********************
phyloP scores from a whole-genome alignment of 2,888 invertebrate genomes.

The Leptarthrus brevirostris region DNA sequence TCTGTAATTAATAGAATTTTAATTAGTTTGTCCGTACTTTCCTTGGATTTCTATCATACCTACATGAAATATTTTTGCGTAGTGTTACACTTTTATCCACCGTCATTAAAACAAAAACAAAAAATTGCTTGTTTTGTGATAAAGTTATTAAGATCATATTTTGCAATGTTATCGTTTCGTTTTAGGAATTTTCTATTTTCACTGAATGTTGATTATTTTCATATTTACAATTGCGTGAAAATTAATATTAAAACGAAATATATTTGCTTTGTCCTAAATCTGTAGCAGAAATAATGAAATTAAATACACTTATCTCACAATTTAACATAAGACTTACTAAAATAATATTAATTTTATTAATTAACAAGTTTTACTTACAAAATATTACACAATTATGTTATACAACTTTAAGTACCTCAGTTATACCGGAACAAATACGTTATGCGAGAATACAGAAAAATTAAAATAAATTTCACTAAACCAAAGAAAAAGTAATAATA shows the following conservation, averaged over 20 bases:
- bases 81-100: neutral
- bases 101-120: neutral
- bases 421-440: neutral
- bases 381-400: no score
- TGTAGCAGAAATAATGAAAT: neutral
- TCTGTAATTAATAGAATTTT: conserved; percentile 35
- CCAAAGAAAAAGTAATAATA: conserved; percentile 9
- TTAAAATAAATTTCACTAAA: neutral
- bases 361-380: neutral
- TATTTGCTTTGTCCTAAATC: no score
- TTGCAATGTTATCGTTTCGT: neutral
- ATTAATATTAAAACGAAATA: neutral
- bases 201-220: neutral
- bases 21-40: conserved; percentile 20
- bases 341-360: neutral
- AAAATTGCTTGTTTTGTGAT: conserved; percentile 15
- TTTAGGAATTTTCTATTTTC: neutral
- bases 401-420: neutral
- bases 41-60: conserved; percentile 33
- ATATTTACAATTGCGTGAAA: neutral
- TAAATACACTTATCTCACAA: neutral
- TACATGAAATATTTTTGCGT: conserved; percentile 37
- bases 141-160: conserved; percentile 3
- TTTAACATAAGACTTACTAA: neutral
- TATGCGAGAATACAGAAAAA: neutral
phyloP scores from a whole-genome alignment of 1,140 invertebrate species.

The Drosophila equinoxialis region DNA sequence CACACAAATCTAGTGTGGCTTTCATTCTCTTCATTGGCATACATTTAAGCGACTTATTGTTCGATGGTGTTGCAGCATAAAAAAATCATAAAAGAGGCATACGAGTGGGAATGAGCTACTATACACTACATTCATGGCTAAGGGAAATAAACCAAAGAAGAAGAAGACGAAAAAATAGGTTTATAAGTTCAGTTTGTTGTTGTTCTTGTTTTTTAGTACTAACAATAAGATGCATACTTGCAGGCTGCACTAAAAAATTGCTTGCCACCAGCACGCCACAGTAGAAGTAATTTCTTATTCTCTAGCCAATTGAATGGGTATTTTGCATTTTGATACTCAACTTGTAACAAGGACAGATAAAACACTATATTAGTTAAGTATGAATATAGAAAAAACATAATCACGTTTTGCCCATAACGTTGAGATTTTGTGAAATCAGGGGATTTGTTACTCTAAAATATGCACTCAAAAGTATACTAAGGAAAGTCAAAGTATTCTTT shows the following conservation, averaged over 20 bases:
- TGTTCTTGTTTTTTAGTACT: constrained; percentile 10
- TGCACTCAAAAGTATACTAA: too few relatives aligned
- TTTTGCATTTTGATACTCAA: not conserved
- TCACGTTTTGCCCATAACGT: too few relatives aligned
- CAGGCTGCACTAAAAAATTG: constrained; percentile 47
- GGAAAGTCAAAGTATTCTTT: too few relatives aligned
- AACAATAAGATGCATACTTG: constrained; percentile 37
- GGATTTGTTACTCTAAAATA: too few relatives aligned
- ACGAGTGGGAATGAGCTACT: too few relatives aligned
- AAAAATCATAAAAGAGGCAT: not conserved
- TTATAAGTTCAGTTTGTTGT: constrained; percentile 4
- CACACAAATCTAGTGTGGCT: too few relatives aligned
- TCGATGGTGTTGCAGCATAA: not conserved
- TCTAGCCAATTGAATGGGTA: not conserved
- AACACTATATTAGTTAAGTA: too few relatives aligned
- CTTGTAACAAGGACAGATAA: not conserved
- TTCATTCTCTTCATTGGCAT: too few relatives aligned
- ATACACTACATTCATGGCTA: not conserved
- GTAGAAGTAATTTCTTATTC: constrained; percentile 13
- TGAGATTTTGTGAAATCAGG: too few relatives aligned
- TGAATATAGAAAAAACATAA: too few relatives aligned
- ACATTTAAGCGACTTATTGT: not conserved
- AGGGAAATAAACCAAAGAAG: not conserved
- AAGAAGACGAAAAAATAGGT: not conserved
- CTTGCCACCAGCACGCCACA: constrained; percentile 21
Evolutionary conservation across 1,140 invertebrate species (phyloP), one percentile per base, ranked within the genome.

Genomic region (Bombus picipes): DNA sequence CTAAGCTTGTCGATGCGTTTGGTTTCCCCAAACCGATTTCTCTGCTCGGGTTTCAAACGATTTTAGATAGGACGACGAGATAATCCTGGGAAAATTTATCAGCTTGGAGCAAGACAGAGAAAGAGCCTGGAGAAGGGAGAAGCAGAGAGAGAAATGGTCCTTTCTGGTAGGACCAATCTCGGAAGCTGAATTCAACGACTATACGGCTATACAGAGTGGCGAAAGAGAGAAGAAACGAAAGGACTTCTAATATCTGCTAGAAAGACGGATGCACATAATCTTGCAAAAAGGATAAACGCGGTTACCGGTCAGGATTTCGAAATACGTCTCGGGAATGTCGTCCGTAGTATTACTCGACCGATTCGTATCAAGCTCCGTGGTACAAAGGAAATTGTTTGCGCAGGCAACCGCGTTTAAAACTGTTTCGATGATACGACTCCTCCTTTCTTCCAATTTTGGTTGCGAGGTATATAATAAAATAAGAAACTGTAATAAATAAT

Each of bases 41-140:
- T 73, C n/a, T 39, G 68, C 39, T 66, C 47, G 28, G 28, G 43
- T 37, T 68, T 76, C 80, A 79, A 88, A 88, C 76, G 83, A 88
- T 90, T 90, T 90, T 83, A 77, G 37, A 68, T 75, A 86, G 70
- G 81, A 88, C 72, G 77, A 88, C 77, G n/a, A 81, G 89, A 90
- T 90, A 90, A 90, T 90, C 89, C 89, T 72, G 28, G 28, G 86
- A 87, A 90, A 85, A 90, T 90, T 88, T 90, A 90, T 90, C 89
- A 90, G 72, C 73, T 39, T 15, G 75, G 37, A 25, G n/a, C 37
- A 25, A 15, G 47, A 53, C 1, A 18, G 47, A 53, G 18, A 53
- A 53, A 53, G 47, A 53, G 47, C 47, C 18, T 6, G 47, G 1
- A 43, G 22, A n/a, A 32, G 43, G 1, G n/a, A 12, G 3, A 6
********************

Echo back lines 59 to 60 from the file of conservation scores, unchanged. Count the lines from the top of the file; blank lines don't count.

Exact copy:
- T 37, T 68, T 76, C 80, A 79, A 88, A 88, C 76, G 83, A 88
- T 90, T 90, T 90, T 83, A 77, G 37, A 68, T 75, A 86, G 70